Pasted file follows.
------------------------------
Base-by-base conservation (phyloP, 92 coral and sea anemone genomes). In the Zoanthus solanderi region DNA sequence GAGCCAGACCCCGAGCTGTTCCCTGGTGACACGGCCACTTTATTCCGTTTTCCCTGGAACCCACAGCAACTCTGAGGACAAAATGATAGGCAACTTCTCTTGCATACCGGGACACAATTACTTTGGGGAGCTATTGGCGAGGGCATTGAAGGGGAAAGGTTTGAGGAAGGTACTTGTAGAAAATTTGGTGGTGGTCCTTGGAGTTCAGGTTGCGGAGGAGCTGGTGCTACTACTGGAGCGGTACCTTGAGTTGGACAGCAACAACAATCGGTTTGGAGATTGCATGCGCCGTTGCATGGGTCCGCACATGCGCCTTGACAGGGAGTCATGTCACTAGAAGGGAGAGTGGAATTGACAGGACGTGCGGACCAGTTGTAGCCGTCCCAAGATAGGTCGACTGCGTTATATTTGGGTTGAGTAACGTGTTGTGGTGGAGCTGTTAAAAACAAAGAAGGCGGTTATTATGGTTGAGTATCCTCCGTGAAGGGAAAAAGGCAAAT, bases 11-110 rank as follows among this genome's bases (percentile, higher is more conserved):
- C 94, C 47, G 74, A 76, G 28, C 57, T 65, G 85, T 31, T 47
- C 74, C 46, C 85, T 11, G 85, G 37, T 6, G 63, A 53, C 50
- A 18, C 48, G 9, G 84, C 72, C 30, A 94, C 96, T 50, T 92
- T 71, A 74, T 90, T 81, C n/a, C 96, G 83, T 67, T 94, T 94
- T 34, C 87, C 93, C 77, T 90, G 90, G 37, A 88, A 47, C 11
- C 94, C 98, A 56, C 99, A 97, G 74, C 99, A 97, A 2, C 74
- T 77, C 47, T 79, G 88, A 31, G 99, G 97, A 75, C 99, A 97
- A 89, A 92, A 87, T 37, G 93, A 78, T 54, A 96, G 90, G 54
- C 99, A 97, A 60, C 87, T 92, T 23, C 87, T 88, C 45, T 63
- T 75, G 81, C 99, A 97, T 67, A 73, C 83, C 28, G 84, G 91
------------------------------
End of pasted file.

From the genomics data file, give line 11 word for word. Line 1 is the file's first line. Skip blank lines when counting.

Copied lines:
- T 75, G 81, C 99, A 97, T 67, A 73, C 83, C 28, G 84, G 91